Homecoming 2003 or How I Ended Up Onstage With Iggy and the Stooges In 1967, a young, aspiring bluesman named Jim Osterberg left his hometown of

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The Star SpanglesPhoto credit: Howard Thompson The Smithereens   Something Old, Something New . . . A headlining appearance by the Smithereens would have been appropriate 15 years ago.

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9 Sep 2003 // 1:00 AM

Photo credit: John Ballon S E T    L I S T Your Mind and We Belong TogetherOrange SkiesMy Little Red BookAlone Again OrA

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9 Sep 2003 // 1:00 AM

Photo credit: Roger Sargent   The Libertines faced a number of obstacles before they even set foot on stage at Irving Plaza. For one, they

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Photo credit: Bill Groll   The Continental Club is an old hangout on the south side of Austin, the part of town where people believe

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9 Sep 2003 // 1:00 AM

:. e-mail this article:. print this article:. comment on this article Dave Gahan, known the world ‘round as the lead singer of seminal synth-pop band Depeche

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9 Sep 2003 // 1:00 AM

24: Season 2

'This is a red meat show. People kill people and go eat a sandwich right after.'

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Lost in La Mancha (2002)

What will most surely whet fans' appetites are the DVD's two 50-minute interviews with Terry Gilliam.

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9 Sep 2003 // 1:00 AM

Identity (2003)

As James Mangold neatly puts it, these characters are running along 'a kind of Möbius strip of hell.'"

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9 Sep 2003 // 1:00 AM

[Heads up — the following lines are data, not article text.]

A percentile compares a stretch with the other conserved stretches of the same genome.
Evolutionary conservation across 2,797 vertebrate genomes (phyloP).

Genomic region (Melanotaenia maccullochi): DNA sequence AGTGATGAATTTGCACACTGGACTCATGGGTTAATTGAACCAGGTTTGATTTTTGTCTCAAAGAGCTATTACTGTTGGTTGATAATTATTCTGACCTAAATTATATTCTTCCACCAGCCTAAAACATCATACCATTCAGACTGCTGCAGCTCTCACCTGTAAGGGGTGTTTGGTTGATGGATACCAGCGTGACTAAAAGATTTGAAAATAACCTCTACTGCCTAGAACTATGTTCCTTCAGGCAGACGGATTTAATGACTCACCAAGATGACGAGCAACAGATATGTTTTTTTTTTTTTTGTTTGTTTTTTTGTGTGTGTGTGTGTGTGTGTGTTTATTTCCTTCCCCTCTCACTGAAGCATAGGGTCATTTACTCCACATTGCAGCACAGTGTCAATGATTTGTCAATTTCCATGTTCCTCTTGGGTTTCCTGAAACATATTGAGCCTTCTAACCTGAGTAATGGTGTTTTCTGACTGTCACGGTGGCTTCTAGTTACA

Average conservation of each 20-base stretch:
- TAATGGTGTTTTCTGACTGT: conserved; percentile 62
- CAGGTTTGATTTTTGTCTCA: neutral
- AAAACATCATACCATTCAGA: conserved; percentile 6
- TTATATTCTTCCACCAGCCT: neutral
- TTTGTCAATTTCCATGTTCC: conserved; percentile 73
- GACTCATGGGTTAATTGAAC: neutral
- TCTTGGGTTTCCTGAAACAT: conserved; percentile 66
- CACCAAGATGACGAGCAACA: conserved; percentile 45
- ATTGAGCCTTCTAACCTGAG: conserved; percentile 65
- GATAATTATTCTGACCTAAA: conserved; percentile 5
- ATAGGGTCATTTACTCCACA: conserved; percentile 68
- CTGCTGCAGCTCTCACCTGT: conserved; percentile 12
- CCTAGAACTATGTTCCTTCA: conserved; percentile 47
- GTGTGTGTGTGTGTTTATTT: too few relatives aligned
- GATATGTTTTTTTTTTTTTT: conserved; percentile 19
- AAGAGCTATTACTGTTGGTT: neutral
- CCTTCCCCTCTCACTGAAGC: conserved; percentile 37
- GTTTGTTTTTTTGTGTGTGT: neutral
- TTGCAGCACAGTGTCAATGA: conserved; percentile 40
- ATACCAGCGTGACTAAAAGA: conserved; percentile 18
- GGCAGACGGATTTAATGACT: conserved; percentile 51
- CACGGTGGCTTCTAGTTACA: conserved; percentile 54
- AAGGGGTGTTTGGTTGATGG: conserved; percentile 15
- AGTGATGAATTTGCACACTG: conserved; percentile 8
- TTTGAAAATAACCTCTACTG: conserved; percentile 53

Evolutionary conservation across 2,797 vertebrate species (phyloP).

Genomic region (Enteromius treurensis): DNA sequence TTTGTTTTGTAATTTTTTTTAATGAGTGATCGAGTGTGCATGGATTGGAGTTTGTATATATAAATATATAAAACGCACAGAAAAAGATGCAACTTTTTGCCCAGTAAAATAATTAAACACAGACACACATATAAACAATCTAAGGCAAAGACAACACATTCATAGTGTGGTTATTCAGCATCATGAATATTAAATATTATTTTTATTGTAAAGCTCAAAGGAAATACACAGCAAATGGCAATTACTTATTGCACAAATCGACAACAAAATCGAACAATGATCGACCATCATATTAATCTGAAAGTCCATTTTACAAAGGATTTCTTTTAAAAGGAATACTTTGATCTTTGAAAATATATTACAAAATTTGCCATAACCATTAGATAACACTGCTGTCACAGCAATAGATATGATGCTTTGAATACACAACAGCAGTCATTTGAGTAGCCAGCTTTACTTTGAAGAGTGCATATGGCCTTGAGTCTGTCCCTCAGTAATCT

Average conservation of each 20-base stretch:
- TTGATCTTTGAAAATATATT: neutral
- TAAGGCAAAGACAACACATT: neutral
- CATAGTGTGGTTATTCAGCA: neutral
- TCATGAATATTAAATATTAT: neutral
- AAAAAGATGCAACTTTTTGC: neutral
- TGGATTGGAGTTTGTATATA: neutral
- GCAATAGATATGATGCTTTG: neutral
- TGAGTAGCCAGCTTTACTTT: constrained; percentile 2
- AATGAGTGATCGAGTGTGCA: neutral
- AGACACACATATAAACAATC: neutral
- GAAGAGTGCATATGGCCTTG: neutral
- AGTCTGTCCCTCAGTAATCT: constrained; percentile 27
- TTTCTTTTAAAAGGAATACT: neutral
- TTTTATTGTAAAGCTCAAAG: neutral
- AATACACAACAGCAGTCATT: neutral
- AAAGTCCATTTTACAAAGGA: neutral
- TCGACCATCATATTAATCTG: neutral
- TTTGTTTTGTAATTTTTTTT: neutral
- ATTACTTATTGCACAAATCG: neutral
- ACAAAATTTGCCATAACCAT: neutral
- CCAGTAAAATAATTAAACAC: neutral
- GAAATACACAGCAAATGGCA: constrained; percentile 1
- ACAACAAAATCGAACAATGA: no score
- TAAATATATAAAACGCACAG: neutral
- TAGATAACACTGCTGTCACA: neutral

Double Vision (Shuang Tong) (2002)

Shows how the struggle to see and know is an increasingly complex and global one.

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9 Sep 2003 // 1:00 AM

The Day of the Dolphin (1973)

Jake is a '70s-style father, kindly but determined to teach worthy lessons even when he feels his child/dolphin's pain.

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9 Sep 2003 // 1:00 AM

The Core (2003)

While the film probably can't be recuperated, Jon Amiel's commentary on the DVD works some wonders of its own.

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9 Sep 2003 // 1:00 AM

Bulletproof Monk (2003)

'The big challenge we faced in the beginning is that, in the comic book, the Bulletproof Monk really isn't in the comic.'"

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7 Sep 2003 // 11:00 PM

	Nate Sallie: Inside Out

The bio says that Nate Sallie‘s path musically was something that probably wasn’t the main thing on his list of career opportunities. A

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7 Sep 2003 // 11:00 PM

	Enon: Hocus Pocus

Enon make music as gaudy and as busy as their record sleeves. Their roots are in such radically diverse sounds (Brainiac and Blonde Redhead, among

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7 Sep 2003 // 11:00 PM

	eastmountainsouth: self-titled

Sometimes an artist’s background is ripe with quirky anecdotes; the sort of thing that makes for a fun transition between the bio and the

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7 Sep 2003 // 11:00 PM

	Regina Carter: Paganini: After a Dream

Regina Carter hit the newsstands at the end of 2001 by becoming the first non-Classical musician and first African American to play the renowned Paganini violin “

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	June Carter Cash: Wildwood Flower

“What June did for me was post signs along the way, lift me when I was weak, encourage me when I was discouraged, and love

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7 Sep 2003 // 11:00 PM

	Tim Bluhm: The Soft Adventure EP/Colts